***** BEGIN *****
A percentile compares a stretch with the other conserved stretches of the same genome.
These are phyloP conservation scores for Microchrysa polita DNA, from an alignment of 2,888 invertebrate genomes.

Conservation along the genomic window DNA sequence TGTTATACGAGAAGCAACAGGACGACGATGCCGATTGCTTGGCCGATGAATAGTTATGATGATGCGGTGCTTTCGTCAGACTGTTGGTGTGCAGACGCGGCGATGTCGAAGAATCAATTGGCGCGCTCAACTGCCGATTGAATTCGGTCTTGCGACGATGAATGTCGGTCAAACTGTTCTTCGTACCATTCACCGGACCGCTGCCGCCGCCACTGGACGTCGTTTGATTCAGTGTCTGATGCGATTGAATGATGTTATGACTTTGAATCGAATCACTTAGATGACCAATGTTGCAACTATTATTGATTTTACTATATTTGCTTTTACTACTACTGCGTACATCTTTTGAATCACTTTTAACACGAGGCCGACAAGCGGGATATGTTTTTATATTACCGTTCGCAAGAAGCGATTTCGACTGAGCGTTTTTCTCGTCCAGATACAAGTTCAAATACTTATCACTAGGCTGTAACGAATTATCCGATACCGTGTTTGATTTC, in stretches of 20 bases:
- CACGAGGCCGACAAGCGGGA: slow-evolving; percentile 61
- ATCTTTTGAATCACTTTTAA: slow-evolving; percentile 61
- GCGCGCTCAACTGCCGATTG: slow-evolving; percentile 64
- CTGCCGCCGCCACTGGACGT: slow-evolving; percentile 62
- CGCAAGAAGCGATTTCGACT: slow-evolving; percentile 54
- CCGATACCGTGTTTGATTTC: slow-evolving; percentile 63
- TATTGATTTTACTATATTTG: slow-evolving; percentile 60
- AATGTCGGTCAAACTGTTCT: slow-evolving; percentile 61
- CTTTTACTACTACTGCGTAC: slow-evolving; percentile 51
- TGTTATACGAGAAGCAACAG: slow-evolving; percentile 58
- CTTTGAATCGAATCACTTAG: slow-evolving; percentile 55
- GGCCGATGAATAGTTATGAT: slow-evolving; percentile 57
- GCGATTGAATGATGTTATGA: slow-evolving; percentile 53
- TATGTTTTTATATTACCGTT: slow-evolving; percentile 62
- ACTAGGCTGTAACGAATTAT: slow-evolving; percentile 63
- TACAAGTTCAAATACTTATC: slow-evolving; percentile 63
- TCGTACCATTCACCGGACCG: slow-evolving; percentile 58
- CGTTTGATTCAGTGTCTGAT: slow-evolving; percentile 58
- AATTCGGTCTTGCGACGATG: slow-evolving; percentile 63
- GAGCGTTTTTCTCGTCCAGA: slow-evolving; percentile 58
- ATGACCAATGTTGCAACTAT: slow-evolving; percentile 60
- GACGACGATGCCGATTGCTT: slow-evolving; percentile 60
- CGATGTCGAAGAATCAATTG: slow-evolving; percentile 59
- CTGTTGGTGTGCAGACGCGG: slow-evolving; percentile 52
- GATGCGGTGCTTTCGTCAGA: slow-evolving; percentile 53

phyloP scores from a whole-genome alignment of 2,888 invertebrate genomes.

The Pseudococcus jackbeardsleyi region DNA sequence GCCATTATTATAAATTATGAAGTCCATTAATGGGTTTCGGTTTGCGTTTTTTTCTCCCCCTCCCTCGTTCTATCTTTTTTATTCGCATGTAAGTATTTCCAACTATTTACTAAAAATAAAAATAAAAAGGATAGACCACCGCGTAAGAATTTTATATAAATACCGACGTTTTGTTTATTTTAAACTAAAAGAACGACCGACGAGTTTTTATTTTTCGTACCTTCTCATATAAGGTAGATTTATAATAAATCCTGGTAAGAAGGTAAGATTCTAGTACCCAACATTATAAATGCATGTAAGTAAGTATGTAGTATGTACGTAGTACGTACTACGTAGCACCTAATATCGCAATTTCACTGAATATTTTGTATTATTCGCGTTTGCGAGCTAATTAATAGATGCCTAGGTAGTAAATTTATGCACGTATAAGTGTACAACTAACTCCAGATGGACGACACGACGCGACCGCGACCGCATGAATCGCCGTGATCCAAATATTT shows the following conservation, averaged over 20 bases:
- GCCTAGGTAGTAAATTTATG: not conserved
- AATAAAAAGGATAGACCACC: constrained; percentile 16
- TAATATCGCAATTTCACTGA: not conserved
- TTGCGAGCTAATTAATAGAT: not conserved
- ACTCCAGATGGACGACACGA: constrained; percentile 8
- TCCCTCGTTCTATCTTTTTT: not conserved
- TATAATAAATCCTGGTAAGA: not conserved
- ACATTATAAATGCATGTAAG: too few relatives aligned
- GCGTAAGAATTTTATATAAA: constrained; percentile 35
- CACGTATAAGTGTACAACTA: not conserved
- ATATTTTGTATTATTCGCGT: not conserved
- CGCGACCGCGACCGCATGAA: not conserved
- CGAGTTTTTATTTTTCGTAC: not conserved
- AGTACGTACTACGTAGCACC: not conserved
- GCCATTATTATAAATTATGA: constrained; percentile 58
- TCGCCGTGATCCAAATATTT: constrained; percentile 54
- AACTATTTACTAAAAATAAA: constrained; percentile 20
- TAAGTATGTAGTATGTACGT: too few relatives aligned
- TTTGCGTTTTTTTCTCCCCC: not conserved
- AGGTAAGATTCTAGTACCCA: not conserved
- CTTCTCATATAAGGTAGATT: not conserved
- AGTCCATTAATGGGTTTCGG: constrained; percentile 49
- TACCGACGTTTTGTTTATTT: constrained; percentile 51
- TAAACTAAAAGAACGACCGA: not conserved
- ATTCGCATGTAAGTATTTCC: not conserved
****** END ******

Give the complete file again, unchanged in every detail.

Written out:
A percentile compares a stretch with the other conserved stretches of the same genome.
These are phyloP conservation scores for Microchrysa polita DNA, from an alignment of 2,888 invertebrate genomes.

Conservation along the genomic window DNA sequence TGTTATACGAGAAGCAACAGGACGACGATGCCGATTGCTTGGCCGATGAATAGTTATGATGATGCGGTGCTTTCGTCAGACTGTTGGTGTGCAGACGCGGCGATGTCGAAGAATCAATTGGCGCGCTCAACTGCCGATTGAATTCGGTCTTGCGACGATGAATGTCGGTCAAACTGTTCTTCGTACCATTCACCGGACCGCTGCCGCCGCCACTGGACGTCGTTTGATTCAGTGTCTGATGCGATTGAATGATGTTATGACTTTGAATCGAATCACTTAGATGACCAATGTTGCAACTATTATTGATTTTACTATATTTGCTTTTACTACTACTGCGTACATCTTTTGAATCACTTTTAACACGAGGCCGACAAGCGGGATATGTTTTTATATTACCGTTCGCAAGAAGCGATTTCGACTGAGCGTTTTTCTCGTCCAGATACAAGTTCAAATACTTATCACTAGGCTGTAACGAATTATCCGATACCGTGTTTGATTTC, in stretches of 20 bases:
- CACGAGGCCGACAAGCGGGA: slow-evolving; percentile 61
- ATCTTTTGAATCACTTTTAA: slow-evolving; percentile 61
- GCGCGCTCAACTGCCGATTG: slow-evolving; percentile 64
- CTGCCGCCGCCACTGGACGT: slow-evolving; percentile 62
- CGCAAGAAGCGATTTCGACT: slow-evolving; percentile 54
- CCGATACCGTGTTTGATTTC: slow-evolving; percentile 63
- TATTGATTTTACTATATTTG: slow-evolving; percentile 60
- AATGTCGGTCAAACTGTTCT: slow-evolving; percentile 61
- CTTTTACTACTACTGCGTAC: slow-evolving; percentile 51
- TGTTATACGAGAAGCAACAG: slow-evolving; percentile 58
- CTTTGAATCGAATCACTTAG: slow-evolving; percentile 55
- GGCCGATGAATAGTTATGAT: slow-evolving; percentile 57
- GCGATTGAATGATGTTATGA: slow-evolving; percentile 53
- TATGTTTTTATATTACCGTT: slow-evolving; percentile 62
- ACTAGGCTGTAACGAATTAT: slow-evolving; percentile 63
- TACAAGTTCAAATACTTATC: slow-evolving; percentile 63
- TCGTACCATTCACCGGACCG: slow-evolving; percentile 58
- CGTTTGATTCAGTGTCTGAT: slow-evolving; percentile 58
- AATTCGGTCTTGCGACGATG: slow-evolving; percentile 63
- GAGCGTTTTTCTCGTCCAGA: slow-evolving; percentile 58
- ATGACCAATGTTGCAACTAT: slow-evolving; percentile 60
- GACGACGATGCCGATTGCTT: slow-evolving; percentile 60
- CGATGTCGAAGAATCAATTG: slow-evolving; percentile 59
- CTGTTGGTGTGCAGACGCGG: slow-evolving; percentile 52
- GATGCGGTGCTTTCGTCAGA: slow-evolving; percentile 53

phyloP scores from a whole-genome alignment of 2,888 invertebrate genomes.

The Pseudococcus jackbeardsleyi region DNA sequence GCCATTATTATAAATTATGAAGTCCATTAATGGGTTTCGGTTTGCGTTTTTTTCTCCCCCTCCCTCGTTCTATCTTTTTTATTCGCATGTAAGTATTTCCAACTATTTACTAAAAATAAAAATAAAAAGGATAGACCACCGCGTAAGAATTTTATATAAATACCGACGTTTTGTTTATTTTAAACTAAAAGAACGACCGACGAGTTTTTATTTTTCGTACCTTCTCATATAAGGTAGATTTATAATAAATCCTGGTAAGAAGGTAAGATTCTAGTACCCAACATTATAAATGCATGTAAGTAAGTATGTAGTATGTACGTAGTACGTACTACGTAGCACCTAATATCGCAATTTCACTGAATATTTTGTATTATTCGCGTTTGCGAGCTAATTAATAGATGCCTAGGTAGTAAATTTATGCACGTATAAGTGTACAACTAACTCCAGATGGACGACACGACGCGACCGCGACCGCATGAATCGCCGTGATCCAAATATTT shows the following conservation, averaged over 20 bases:
- GCCTAGGTAGTAAATTTATG: not conserved
- AATAAAAAGGATAGACCACC: constrained; percentile 16
- TAATATCGCAATTTCACTGA: not conserved
- TTGCGAGCTAATTAATAGAT: not conserved
- ACTCCAGATGGACGACACGA: constrained; percentile 8
- TCCCTCGTTCTATCTTTTTT: not conserved
- TATAATAAATCCTGGTAAGA: not conserved
- ACATTATAAATGCATGTAAG: too few relatives aligned
- GCGTAAGAATTTTATATAAA: constrained; percentile 35
- CACGTATAAGTGTACAACTA: not conserved
- ATATTTTGTATTATTCGCGT: not conserved
- CGCGACCGCGACCGCATGAA: not conserved
- CGAGTTTTTATTTTTCGTAC: not conserved
- AGTACGTACTACGTAGCACC: not conserved
- GCCATTATTATAAATTATGA: constrained; percentile 58
- TCGCCGTGATCCAAATATTT: constrained; percentile 54
- AACTATTTACTAAAAATAAA: constrained; percentile 20
- TAAGTATGTAGTATGTACGT: too few relatives aligned
- TTTGCGTTTTTTTCTCCCCC: not conserved
- AGGTAAGATTCTAGTACCCA: not conserved
- CTTCTCATATAAGGTAGATT: not conserved
- AGTCCATTAATGGGTTTCGG: constrained; percentile 49
- TACCGACGTTTTGTTTATTT: constrained; percentile 51
- TAAACTAAAAGAACGACCGA: not conserved
- ATTCGCATGTAAGTATTTCC: not conserved